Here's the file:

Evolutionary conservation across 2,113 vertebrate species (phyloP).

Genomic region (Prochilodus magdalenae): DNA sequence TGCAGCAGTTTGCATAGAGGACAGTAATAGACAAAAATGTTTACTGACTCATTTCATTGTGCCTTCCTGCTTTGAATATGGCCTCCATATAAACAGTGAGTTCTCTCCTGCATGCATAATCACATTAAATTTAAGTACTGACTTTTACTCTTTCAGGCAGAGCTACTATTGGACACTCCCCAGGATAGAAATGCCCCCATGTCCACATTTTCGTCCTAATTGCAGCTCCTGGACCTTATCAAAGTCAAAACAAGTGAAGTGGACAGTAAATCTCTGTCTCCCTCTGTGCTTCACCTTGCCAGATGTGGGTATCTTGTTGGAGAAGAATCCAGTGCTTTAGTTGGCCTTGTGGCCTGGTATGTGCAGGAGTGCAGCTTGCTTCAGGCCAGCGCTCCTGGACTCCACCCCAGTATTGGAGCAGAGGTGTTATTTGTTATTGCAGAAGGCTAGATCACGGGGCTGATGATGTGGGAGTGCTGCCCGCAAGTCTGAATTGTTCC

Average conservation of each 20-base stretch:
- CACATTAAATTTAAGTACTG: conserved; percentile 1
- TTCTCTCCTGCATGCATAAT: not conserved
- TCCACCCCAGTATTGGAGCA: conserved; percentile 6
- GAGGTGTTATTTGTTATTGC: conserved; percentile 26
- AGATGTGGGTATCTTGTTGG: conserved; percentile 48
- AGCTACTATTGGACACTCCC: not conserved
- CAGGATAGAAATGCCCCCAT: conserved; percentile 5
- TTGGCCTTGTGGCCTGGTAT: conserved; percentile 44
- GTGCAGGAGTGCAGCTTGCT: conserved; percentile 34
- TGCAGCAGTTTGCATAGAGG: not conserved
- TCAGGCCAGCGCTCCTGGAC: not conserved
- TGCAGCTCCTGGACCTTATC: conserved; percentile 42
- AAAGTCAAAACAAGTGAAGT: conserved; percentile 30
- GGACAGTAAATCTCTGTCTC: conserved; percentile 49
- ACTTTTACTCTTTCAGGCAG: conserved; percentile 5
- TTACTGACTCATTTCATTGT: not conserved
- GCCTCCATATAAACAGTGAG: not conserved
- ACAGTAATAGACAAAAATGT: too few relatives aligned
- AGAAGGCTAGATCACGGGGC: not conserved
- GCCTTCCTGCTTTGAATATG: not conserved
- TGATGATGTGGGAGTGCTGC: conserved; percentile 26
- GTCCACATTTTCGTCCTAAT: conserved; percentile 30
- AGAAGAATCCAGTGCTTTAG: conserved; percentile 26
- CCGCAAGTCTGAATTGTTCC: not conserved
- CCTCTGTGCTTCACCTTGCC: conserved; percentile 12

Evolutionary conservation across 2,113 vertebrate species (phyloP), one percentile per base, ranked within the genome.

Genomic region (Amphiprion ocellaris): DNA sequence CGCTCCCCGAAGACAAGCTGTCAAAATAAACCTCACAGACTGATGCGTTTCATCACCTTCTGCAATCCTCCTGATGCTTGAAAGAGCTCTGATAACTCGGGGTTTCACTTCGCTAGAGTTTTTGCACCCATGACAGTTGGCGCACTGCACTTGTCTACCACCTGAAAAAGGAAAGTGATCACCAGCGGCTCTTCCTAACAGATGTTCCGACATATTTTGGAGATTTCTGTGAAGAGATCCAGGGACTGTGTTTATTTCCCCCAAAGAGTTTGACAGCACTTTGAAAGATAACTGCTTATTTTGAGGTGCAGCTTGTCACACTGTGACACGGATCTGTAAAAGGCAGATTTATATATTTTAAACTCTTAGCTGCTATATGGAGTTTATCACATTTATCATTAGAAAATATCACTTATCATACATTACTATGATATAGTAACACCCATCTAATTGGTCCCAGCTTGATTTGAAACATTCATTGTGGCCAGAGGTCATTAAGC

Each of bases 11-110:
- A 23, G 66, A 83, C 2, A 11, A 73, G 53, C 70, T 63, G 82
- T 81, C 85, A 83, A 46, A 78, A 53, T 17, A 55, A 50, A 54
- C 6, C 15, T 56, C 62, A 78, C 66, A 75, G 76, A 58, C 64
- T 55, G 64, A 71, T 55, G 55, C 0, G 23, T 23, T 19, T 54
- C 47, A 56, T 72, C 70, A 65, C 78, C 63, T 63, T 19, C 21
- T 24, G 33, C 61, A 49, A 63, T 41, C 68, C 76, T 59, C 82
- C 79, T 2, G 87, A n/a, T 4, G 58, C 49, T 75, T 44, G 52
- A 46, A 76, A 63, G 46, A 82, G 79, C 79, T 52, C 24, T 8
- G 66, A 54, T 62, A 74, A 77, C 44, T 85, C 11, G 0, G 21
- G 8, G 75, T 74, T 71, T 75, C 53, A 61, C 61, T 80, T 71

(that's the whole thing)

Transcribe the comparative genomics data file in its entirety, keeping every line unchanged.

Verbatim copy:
Evolutionary conservation across 2,113 vertebrate species (phyloP).

Genomic region (Prochilodus magdalenae): DNA sequence TGCAGCAGTTTGCATAGAGGACAGTAATAGACAAAAATGTTTACTGACTCATTTCATTGTGCCTTCCTGCTTTGAATATGGCCTCCATATAAACAGTGAGTTCTCTCCTGCATGCATAATCACATTAAATTTAAGTACTGACTTTTACTCTTTCAGGCAGAGCTACTATTGGACACTCCCCAGGATAGAAATGCCCCCATGTCCACATTTTCGTCCTAATTGCAGCTCCTGGACCTTATCAAAGTCAAAACAAGTGAAGTGGACAGTAAATCTCTGTCTCCCTCTGTGCTTCACCTTGCCAGATGTGGGTATCTTGTTGGAGAAGAATCCAGTGCTTTAGTTGGCCTTGTGGCCTGGTATGTGCAGGAGTGCAGCTTGCTTCAGGCCAGCGCTCCTGGACTCCACCCCAGTATTGGAGCAGAGGTGTTATTTGTTATTGCAGAAGGCTAGATCACGGGGCTGATGATGTGGGAGTGCTGCCCGCAAGTCTGAATTGTTCC

Average conservation of each 20-base stretch:
- CACATTAAATTTAAGTACTG: conserved; percentile 1
- TTCTCTCCTGCATGCATAAT: not conserved
- TCCACCCCAGTATTGGAGCA: conserved; percentile 6
- GAGGTGTTATTTGTTATTGC: conserved; percentile 26
- AGATGTGGGTATCTTGTTGG: conserved; percentile 48
- AGCTACTATTGGACACTCCC: not conserved
- CAGGATAGAAATGCCCCCAT: conserved; percentile 5
- TTGGCCTTGTGGCCTGGTAT: conserved; percentile 44
- GTGCAGGAGTGCAGCTTGCT: conserved; percentile 34
- TGCAGCAGTTTGCATAGAGG: not conserved
- TCAGGCCAGCGCTCCTGGAC: not conserved
- TGCAGCTCCTGGACCTTATC: conserved; percentile 42
- AAAGTCAAAACAAGTGAAGT: conserved; percentile 30
- GGACAGTAAATCTCTGTCTC: conserved; percentile 49
- ACTTTTACTCTTTCAGGCAG: conserved; percentile 5
- TTACTGACTCATTTCATTGT: not conserved
- GCCTCCATATAAACAGTGAG: not conserved
- ACAGTAATAGACAAAAATGT: too few relatives aligned
- AGAAGGCTAGATCACGGGGC: not conserved
- GCCTTCCTGCTTTGAATATG: not conserved
- TGATGATGTGGGAGTGCTGC: conserved; percentile 26
- GTCCACATTTTCGTCCTAAT: conserved; percentile 30
- AGAAGAATCCAGTGCTTTAG: conserved; percentile 26
- CCGCAAGTCTGAATTGTTCC: not conserved
- CCTCTGTGCTTCACCTTGCC: conserved; percentile 12

Evolutionary conservation across 2,113 vertebrate species (phyloP), one percentile per base, ranked within the genome.

Genomic region (Amphiprion ocellaris): DNA sequence CGCTCCCCGAAGACAAGCTGTCAAAATAAACCTCACAGACTGATGCGTTTCATCACCTTCTGCAATCCTCCTGATGCTTGAAAGAGCTCTGATAACTCGGGGTTTCACTTCGCTAGAGTTTTTGCACCCATGACAGTTGGCGCACTGCACTTGTCTACCACCTGAAAAAGGAAAGTGATCACCAGCGGCTCTTCCTAACAGATGTTCCGACATATTTTGGAGATTTCTGTGAAGAGATCCAGGGACTGTGTTTATTTCCCCCAAAGAGTTTGACAGCACTTTGAAAGATAACTGCTTATTTTGAGGTGCAGCTTGTCACACTGTGACACGGATCTGTAAAAGGCAGATTTATATATTTTAAACTCTTAGCTGCTATATGGAGTTTATCACATTTATCATTAGAAAATATCACTTATCATACATTACTATGATATAGTAACACCCATCTAATTGGTCCCAGCTTGATTTGAAACATTCATTGTGGCCAGAGGTCATTAAGC

Each of bases 11-110:
- A 23, G 66, A 83, C 2, A 11, A 73, G 53, C 70, T 63, G 82
- T 81, C 85, A 83, A 46, A 78, A 53, T 17, A 55, A 50, A 54
- C 6, C 15, T 56, C 62, A 78, C 66, A 75, G 76, A 58, C 64
- T 55, G 64, A 71, T 55, G 55, C 0, G 23, T 23, T 19, T 54
- C 47, A 56, T 72, C 70, A 65, C 78, C 63, T 63, T 19, C 21
- T 24, G 33, C 61, A 49, A 63, T 41, C 68, C 76, T 59, C 82
- C 79, T 2, G 87, A n/a, T 4, G 58, C 49, T 75, T 44, G 52
- A 46, A 76, A 63, G 46, A 82, G 79, C 79, T 52, C 24, T 8
- G 66, A 54, T 62, A 74, A 77, C 44, T 85, C 11, G 0, G 21
- G 8, G 75, T 74, T 71, T 75, C 53, A 61, C 61, T 80, T 71